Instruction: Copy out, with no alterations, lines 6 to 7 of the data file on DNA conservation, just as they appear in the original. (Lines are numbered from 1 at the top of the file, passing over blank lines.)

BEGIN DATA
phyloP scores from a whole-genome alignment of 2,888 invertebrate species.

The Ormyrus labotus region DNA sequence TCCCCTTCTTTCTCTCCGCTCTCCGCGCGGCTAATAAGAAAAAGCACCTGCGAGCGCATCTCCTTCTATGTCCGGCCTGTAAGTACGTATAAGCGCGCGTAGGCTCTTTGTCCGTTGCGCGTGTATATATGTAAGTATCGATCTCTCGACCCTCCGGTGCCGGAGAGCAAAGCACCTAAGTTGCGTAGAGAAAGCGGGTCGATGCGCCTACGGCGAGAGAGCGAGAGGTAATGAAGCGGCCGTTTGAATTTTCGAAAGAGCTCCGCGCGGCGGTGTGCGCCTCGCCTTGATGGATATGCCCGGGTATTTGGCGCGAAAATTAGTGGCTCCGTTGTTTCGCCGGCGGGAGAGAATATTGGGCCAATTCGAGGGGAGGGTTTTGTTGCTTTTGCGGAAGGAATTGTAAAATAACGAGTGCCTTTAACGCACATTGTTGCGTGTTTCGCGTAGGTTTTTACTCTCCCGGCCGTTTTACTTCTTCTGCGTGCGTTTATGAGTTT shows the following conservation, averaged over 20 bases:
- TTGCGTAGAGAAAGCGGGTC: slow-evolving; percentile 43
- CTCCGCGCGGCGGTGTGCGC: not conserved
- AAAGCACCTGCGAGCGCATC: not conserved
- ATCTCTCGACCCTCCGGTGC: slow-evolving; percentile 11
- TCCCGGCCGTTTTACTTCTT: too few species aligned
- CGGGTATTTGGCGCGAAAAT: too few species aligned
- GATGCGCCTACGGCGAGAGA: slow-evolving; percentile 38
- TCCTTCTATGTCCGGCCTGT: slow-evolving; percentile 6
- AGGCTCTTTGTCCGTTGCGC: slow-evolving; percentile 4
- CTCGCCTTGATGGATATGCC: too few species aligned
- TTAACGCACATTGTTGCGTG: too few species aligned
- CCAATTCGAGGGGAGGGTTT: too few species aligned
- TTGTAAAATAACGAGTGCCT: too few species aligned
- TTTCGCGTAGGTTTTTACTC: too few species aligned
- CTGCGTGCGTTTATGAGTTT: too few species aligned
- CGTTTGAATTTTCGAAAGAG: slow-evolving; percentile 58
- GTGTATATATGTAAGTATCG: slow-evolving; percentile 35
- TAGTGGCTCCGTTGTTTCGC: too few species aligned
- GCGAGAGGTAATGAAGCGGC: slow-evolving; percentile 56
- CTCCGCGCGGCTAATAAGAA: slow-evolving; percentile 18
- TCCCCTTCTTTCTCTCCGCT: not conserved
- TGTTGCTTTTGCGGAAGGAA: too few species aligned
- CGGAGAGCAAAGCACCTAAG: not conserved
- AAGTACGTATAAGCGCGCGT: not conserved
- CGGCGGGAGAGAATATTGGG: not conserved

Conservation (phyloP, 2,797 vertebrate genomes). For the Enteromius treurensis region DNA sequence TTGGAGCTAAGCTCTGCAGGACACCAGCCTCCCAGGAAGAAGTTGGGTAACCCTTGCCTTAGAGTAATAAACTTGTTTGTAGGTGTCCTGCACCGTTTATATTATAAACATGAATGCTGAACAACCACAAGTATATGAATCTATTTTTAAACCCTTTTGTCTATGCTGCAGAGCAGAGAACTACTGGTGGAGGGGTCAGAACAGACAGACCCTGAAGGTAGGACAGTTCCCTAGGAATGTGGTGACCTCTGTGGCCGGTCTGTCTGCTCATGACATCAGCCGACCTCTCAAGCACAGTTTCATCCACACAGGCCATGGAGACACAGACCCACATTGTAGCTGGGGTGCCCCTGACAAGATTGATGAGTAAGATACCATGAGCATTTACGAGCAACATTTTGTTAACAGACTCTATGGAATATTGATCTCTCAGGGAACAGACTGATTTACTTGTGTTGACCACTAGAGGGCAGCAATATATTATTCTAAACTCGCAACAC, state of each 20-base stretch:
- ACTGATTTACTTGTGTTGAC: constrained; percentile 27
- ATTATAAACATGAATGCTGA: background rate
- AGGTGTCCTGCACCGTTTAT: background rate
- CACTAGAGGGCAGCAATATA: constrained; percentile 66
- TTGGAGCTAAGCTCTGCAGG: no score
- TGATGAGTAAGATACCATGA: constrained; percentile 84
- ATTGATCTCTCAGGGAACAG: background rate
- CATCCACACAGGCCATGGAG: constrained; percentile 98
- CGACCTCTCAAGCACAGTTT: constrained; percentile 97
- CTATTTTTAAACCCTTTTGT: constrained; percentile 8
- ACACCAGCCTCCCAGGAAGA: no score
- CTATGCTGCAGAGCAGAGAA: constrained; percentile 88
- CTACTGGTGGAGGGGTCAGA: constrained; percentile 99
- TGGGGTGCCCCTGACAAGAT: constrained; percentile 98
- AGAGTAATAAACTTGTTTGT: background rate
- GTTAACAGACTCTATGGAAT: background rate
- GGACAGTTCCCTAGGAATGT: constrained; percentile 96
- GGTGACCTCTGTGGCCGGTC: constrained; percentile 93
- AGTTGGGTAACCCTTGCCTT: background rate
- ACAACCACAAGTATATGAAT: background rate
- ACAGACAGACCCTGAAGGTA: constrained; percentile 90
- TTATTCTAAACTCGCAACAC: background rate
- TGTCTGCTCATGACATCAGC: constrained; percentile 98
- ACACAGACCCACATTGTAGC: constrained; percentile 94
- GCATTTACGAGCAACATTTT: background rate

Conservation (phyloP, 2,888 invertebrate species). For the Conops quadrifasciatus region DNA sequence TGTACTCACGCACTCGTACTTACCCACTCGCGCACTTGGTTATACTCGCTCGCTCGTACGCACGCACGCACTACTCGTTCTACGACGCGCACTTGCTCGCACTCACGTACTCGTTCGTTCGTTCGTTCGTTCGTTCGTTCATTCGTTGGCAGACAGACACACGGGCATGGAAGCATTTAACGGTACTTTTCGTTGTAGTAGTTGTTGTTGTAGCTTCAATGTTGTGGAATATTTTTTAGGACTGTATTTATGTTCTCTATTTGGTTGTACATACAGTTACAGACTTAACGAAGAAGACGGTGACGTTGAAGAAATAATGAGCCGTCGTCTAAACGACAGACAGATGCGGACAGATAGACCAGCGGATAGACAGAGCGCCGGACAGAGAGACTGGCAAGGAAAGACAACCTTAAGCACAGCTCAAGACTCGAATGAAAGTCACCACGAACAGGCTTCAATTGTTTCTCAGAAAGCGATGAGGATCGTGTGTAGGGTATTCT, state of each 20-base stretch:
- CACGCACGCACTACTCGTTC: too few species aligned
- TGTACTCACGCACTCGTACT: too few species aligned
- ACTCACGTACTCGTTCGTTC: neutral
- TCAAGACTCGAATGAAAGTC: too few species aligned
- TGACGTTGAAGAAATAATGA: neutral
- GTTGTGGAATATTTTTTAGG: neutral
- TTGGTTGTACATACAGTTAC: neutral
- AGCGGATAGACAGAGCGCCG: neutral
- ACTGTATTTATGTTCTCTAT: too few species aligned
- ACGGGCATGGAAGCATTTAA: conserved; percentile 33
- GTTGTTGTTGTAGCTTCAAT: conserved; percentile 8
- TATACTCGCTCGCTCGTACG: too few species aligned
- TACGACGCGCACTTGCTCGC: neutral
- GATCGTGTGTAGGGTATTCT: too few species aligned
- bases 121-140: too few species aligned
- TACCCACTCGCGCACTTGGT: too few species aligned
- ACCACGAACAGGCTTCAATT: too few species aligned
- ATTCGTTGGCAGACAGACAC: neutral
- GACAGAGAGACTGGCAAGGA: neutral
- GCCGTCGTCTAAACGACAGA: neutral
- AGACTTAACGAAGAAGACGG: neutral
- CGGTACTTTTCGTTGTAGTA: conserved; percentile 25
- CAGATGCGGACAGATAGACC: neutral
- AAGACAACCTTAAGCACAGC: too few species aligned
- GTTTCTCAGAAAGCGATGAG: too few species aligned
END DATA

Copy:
- ATCTCTCGACCCTCCGGTGC: slow-evolving; percentile 11
- TCCCGGCCGTTTTACTTCTT: too few species aligned